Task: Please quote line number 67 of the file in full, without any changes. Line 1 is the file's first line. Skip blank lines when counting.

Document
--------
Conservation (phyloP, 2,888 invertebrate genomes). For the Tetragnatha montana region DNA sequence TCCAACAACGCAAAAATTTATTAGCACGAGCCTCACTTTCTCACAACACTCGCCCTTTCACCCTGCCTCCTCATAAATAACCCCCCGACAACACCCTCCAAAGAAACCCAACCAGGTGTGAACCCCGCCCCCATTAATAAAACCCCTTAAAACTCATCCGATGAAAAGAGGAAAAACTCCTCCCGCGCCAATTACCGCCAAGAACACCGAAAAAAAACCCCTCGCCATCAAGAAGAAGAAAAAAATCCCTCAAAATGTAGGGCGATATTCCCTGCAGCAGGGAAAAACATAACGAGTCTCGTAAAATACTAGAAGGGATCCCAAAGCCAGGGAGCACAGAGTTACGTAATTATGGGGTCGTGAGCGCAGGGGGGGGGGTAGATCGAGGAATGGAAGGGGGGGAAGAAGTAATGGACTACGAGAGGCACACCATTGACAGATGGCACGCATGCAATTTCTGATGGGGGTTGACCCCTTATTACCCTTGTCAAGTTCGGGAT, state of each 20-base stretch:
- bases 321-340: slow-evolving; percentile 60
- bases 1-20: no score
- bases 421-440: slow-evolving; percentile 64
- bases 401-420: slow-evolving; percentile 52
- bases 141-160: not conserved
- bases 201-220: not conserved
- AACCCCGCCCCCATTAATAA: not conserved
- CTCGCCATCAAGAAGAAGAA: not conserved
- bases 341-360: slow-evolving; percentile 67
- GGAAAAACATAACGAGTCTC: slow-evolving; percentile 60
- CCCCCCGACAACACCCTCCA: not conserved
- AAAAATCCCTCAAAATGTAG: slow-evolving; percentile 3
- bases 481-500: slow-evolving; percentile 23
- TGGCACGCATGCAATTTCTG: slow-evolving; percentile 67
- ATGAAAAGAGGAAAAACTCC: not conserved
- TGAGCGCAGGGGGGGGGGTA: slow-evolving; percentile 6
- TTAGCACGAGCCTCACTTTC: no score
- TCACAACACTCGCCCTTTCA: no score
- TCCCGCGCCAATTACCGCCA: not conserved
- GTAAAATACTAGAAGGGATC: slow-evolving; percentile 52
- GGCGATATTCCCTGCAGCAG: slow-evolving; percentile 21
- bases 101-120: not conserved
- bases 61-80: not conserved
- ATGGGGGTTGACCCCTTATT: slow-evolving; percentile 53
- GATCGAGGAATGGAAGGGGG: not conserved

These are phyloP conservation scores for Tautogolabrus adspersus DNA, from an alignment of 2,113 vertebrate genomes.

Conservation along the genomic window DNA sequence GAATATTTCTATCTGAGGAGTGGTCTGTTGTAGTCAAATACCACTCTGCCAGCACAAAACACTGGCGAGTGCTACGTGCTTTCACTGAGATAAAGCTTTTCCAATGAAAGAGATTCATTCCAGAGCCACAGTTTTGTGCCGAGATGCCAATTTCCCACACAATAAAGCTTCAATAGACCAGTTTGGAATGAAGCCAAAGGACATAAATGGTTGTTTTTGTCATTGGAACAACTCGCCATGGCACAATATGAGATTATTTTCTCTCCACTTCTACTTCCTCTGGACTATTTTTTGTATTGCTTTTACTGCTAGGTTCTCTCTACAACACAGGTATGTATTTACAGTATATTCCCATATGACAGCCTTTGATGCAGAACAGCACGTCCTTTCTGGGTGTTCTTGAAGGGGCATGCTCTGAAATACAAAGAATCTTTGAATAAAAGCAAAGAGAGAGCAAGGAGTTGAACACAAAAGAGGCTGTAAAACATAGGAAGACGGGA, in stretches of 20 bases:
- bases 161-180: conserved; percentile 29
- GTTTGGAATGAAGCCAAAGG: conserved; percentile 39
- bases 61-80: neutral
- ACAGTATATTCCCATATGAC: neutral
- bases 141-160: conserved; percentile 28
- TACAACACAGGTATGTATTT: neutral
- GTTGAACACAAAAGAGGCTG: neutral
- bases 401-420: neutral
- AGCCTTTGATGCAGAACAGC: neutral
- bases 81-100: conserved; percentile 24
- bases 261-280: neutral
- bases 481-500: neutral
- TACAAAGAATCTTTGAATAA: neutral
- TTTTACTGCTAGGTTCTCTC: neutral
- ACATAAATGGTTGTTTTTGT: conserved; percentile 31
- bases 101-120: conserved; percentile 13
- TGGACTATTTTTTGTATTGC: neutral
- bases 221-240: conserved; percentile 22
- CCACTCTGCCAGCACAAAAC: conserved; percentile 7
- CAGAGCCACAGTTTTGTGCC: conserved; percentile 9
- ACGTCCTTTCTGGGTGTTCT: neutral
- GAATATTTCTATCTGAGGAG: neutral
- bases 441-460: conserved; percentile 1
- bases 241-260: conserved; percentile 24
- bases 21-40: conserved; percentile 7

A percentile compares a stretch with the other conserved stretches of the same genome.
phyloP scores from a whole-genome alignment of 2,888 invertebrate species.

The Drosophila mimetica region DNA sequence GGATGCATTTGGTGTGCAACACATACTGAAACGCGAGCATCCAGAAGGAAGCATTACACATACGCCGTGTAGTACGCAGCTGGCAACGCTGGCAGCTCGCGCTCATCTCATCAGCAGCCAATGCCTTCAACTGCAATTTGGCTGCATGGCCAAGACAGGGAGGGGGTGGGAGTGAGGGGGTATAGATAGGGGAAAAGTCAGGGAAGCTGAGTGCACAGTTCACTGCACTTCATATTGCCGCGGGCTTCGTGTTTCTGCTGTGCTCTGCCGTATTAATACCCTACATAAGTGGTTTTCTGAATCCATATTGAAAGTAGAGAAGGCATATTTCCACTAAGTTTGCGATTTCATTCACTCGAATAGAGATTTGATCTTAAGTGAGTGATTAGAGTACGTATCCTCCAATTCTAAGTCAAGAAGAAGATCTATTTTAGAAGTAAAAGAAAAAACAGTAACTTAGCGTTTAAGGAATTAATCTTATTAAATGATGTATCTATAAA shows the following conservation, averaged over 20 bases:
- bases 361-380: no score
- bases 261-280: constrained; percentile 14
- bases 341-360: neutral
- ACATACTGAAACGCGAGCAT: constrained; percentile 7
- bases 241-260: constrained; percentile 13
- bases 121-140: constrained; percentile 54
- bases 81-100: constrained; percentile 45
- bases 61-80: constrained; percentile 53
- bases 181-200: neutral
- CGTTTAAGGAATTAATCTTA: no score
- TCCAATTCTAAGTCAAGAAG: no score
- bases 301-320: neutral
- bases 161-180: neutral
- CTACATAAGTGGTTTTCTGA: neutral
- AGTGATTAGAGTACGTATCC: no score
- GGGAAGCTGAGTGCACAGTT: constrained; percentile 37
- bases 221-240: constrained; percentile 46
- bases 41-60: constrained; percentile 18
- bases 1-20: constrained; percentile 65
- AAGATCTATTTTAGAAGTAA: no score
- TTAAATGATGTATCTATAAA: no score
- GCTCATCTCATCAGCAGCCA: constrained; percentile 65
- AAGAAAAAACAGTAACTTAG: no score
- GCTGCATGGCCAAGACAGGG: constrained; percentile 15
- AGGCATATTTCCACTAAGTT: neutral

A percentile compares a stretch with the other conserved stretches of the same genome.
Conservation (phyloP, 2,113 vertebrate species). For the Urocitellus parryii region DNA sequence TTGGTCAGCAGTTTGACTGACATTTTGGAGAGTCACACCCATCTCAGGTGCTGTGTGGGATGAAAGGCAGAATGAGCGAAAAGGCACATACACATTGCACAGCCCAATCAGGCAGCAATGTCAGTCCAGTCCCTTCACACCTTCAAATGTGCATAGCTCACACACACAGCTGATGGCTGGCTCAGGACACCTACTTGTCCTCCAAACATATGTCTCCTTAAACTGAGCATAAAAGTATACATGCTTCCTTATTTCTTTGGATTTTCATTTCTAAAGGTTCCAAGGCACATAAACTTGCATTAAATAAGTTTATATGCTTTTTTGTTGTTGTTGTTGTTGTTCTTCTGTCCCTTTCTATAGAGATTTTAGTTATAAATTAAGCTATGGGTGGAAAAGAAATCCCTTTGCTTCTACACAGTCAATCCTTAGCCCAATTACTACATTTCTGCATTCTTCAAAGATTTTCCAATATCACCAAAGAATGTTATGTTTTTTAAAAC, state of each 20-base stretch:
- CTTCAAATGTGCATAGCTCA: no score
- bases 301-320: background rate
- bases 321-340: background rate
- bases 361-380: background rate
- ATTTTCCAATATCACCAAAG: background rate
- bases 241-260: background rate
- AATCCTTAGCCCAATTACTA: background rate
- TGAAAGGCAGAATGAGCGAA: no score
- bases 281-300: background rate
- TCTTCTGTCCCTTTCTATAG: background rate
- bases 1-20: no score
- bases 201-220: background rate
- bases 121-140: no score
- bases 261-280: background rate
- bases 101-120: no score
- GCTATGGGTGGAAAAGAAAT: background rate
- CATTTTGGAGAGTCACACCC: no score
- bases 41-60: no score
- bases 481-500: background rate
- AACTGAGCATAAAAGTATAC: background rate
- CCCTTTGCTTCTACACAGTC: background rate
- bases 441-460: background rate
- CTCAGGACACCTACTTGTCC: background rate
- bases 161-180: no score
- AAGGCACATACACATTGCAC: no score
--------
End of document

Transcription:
- TCCAATTCTAAGTCAAGAAG: no score